Family and Private Life
The Article protects a number of specific aspects of privacy, namely family life, home and correspondence and private life. It restricts arbitrary interference of those rights, for example, by surveillance and the interception of communications.
Privacy is notoriously difficult to define and has many different facets. States are given a margin of appreciation in relation to the right.
A person’s personal life is regarded as an intimate area protected by the Convention. Any interference must have strong and cogent justification on health, or moral or other grounds. Where there is no reasonable relationship between the inconvenience or burden placed on the state and the interference with the right, there may be a breach of the protection.
Accordingly, where the court reversed its stance in relation to the re-registration of births in the case of transgender individuals, having formerly regarded a refusal as justifiable in terms of administrative convenience.
The right to privacy may be limited and interfered with where there are legitimate reasons. The interference must be based on one of the excepted grounds.
The state might interfere directly or fail to take measures to guarantee the right to private life. In order to comply with the Convention, the interference must be in accordance with the law and necessary in a democratic society.
It must be justified on one of the state grounds, i.e. national security, public safety, economic well-being, prevention of crime, protection of health or morals, and protection of rights of freedom of others.
In broad terms, the private sexual life of consenting adults of full capacity is not the concern of the state. However, the court has held that there are limits.
In a challenge to laws prohibiting the infliction of bodily harm, in the case of fully private and consensual sadomasochistic behaviour, it was held that there was no breach of the Convention’s right to privacy. It was held that because serious bodily harm was entailed, the state had a right to legislate to protect against harm, even where the person affected might consent.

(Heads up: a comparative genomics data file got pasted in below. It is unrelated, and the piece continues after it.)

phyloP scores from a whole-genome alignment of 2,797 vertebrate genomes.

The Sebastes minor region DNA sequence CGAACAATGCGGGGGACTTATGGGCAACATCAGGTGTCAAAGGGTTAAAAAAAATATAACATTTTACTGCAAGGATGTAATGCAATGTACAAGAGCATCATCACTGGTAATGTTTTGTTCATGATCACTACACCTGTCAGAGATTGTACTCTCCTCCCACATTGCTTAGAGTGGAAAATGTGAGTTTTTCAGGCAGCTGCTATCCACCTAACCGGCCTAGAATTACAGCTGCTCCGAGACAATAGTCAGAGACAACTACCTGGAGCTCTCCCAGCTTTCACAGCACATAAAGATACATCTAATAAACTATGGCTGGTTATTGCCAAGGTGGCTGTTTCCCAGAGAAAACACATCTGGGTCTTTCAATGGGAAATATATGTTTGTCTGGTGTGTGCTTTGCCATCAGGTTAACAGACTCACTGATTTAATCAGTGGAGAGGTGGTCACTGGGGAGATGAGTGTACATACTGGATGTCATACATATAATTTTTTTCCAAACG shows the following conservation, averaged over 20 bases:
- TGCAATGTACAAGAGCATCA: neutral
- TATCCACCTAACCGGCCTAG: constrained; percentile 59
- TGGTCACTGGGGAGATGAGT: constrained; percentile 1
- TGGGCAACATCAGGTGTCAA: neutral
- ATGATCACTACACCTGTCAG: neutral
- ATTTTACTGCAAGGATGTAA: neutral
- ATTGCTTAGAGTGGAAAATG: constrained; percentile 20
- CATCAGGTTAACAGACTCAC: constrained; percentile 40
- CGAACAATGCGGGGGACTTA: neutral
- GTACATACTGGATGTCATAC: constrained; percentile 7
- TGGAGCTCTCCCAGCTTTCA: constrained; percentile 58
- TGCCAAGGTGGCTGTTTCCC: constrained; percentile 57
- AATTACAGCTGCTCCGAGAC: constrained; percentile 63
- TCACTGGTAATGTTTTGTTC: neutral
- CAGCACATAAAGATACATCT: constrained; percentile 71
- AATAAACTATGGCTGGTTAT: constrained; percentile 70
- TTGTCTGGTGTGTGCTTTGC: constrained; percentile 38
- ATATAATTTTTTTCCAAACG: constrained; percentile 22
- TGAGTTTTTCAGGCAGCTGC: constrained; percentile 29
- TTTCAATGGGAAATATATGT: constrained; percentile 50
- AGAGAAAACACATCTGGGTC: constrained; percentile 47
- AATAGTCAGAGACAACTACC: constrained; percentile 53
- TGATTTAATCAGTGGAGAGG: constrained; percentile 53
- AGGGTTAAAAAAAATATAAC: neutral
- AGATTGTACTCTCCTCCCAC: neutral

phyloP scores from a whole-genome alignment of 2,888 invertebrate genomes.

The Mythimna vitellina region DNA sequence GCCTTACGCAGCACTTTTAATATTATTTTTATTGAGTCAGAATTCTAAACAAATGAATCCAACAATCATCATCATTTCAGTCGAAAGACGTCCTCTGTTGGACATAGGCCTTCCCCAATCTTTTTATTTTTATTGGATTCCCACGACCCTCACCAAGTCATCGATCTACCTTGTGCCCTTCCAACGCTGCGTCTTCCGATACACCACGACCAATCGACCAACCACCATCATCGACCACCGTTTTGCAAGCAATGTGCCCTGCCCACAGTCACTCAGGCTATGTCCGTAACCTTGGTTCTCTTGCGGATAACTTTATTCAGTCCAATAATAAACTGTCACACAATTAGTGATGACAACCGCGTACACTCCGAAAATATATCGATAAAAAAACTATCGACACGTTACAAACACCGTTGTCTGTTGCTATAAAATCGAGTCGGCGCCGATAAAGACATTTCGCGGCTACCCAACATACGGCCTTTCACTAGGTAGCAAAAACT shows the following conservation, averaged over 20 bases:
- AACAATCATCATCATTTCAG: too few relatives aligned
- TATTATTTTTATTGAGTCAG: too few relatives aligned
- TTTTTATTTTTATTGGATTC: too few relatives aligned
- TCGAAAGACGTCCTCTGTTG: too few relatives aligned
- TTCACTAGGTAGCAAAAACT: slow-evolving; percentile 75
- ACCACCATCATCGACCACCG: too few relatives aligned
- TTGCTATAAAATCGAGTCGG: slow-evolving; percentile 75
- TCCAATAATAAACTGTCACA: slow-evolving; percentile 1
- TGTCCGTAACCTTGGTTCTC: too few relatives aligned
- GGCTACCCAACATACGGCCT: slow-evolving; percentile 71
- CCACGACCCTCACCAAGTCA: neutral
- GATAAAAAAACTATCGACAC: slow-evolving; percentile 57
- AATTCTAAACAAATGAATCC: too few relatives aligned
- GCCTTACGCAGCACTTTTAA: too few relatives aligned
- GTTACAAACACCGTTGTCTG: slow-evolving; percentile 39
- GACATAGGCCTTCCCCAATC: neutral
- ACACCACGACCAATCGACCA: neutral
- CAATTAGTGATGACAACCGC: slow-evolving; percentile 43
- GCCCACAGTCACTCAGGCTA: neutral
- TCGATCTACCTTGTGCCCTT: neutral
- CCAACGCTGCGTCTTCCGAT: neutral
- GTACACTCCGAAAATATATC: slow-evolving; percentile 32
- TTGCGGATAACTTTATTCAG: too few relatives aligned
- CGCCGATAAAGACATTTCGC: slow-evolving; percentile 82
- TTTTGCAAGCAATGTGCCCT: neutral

In another case, challenging laws which limited the number of men who could legitimately have homosexual sex as a group, it was held that the law breached the prohibition in the case of men of full age in a close group.
The protection is in respect of private life and not privacy in itself. Privacy is protected by the Article only in so far as it impacts upon private life.
The right to one’s private space and life allows the right to develop relationships with others. The protection covers the person’s dignity in most private and personal aspects and moments of life.
Limits to Privacy
The right to privacy comes into conflict with the right to freedom of expression. Freedom of speech is protected insofar as it contributes to democratic debate. However, public figures have a right to private life, where they have a legitimate expectation of privacy.
The Article restricts and limits states’ rights to conduct surveillance of the kind generally undertaken by the police and other authorities. It is legitimate to collect information for the purpose of prevention and detection of crime.
Similarly, methods of questioning, searching, fingerprinting and photography are permitted, subject to the conditions. It may be permissible to make and retain records beyond where strictly necessary. The issue arises in the context of the retention and gathering of information by the police authority.
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